This is one of two classics of value investing by the inventor of the field that has brought the likes of Warren Buffett and others great wealth in our financial markets. The other book he wrote is actually the textbook used for value investing courses at places like Columbia, UPenn, etc. titled Security Analysis written in the 1930's.
Turns out, things haven't really changed all that much. Sure, the actors have changed, from railroad tycoons to internet tycoons, but the story has remained the same. Benjamin Graham continued to update the earliest version of this book through the early 70's modifying it with information relevant for the stocks and bonds of the era. Jason Zweig, a value investing guru and Money magazine columnist, has added invaluable commentary to each chapter of the last version of Benjamin Graham's classic text as it relates to the markets in the late 90's through 2003. His writing reinforces the viewpoint of Benjamin Graham.
I started reading this thinking that I was going to learn how to be a value investor and how to do analysis myself. I ended thinking "Woah, if it takes this much work I'll stick to value investing funds and index funds and use the time I would have spent doing the recommended analysis on other things." I am fairly serious about that based on the current capital I have to commit to the markets. I love the field of finance and love exploring the mathematical aspects, algorithms, predictions, securities analysis for fun, but with a full time job I really don't have the time to invest the significant amount of time it would take to get it right and seems I'm better off letting somebody else with a track record and the resources assist.
Highly recommended reading, 4.5 out of 5, very illuminating, but mostly in a pessimistic way. Time spent reading this will save you lots of money and hassle in life. Attain financial enlightenment through Benjamin Graham! A long read, takes quite some time to get through, but you can skip around a bit and get the point. I'm a bit thick skulled sometimes so I had to read the entire thing and enjoyed every minute.
I'll add here a few of my favorite enlightenments from the book:
The Foolish Four from the Motley Fool
First, around page 45, Jason Zweig takes a swipe at the Foolish Four. While the Motley Fool is a great place to start one's investing career, its hardly a place to put too much faith. Basically, the Foolish Four algorithm is as follows:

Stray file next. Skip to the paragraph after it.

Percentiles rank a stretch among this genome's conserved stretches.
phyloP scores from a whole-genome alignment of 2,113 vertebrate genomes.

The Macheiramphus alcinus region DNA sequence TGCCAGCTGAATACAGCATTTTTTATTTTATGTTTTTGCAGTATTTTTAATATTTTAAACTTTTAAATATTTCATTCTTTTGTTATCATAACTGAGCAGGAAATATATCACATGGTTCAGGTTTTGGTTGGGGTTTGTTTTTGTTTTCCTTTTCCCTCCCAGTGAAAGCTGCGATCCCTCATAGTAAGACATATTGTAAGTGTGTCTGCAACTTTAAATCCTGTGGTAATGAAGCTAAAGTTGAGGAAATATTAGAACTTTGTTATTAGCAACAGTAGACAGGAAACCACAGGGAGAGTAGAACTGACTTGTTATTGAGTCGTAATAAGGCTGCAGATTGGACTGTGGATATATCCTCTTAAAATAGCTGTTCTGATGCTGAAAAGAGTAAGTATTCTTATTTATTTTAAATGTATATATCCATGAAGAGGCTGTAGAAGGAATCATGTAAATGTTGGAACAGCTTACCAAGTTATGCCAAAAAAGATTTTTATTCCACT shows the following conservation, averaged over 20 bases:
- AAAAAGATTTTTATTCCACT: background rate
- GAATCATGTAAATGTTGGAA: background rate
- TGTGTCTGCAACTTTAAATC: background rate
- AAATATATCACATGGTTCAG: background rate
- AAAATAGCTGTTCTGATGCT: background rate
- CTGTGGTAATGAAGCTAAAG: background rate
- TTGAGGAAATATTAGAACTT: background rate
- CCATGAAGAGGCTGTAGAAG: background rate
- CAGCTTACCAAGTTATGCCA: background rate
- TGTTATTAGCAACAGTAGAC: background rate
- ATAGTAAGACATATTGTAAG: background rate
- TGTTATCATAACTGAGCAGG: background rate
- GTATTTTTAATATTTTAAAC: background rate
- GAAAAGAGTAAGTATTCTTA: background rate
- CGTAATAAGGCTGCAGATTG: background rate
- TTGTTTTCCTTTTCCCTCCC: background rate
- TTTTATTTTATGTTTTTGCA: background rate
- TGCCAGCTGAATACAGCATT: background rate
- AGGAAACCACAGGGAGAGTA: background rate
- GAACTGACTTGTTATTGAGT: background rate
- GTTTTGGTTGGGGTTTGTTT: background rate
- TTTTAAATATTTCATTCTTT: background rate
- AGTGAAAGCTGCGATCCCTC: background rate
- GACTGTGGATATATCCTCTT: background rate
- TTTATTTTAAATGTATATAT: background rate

- Take lowest price/highest divident yield stocks from the DJIA.
- Discard one with lowest price.
- Put 40% of your money in the one with second lowest price
- Put 20% in each of the remaining.
- One year later, do it again.
- Repeat until wealthy.
Guess what?!? Money magazine found that a portfolio made up of stocks whose names contained no repeating letters has performed nearly as well as The Foolish Four--and for the same reason: luck alone. (See the article, False Profits, Money Magazine, August, 1999, page 55-57.) The author's main point using this example is that it was not based on any kind of thorough analysis, putting 40% of your money is not minimal risk, and 4 stocks are not diversified enough to provide safety of principal capital.
What you can expect as a return in the stock market
Another interesting discussion is stock valuation and the fact that it is based on 3 factors (page 85): real growth (the rise in teh companies' earnings and dividends), inflationary growth (the general rise of prices throughout the economy), and speculative growth (any increase or decrease in investing public's appetite for stocks).
In the long run, yearly growth in corporate EPS is around 1.5 to 2%, inflation in 2003 was 2.4%, and the dividend yield was 1.9% for stocks. Therfore, 5.8% to 6.3% is what you can reasonably expect stocks to average. Not 20%, not even 10%, but 6%.
Something that has been lost on my generation is bond investing. I need to learn more about bonds as this is critical to a well diversified portfolio.
Benjamin Graham discussed growth stocks. On page 158, he says: "The authoritative manual entitled Investment Companies, published annually ... , computes the annual performance of some 120 such "growth funds" over a period of years. Of these, 45 have recoreds covering 10 years or more. The average overall gain for these companies--unweighted for size of fund--works out at 108% for the decade 1961-1970, compared with 105% for the S and P composite and 83% for the DJIA. .... Similar results were found in our earlier studies. The implication here is that no outstanding rewards came from diversified invesetment in growth companies compared with that in common stocks in general."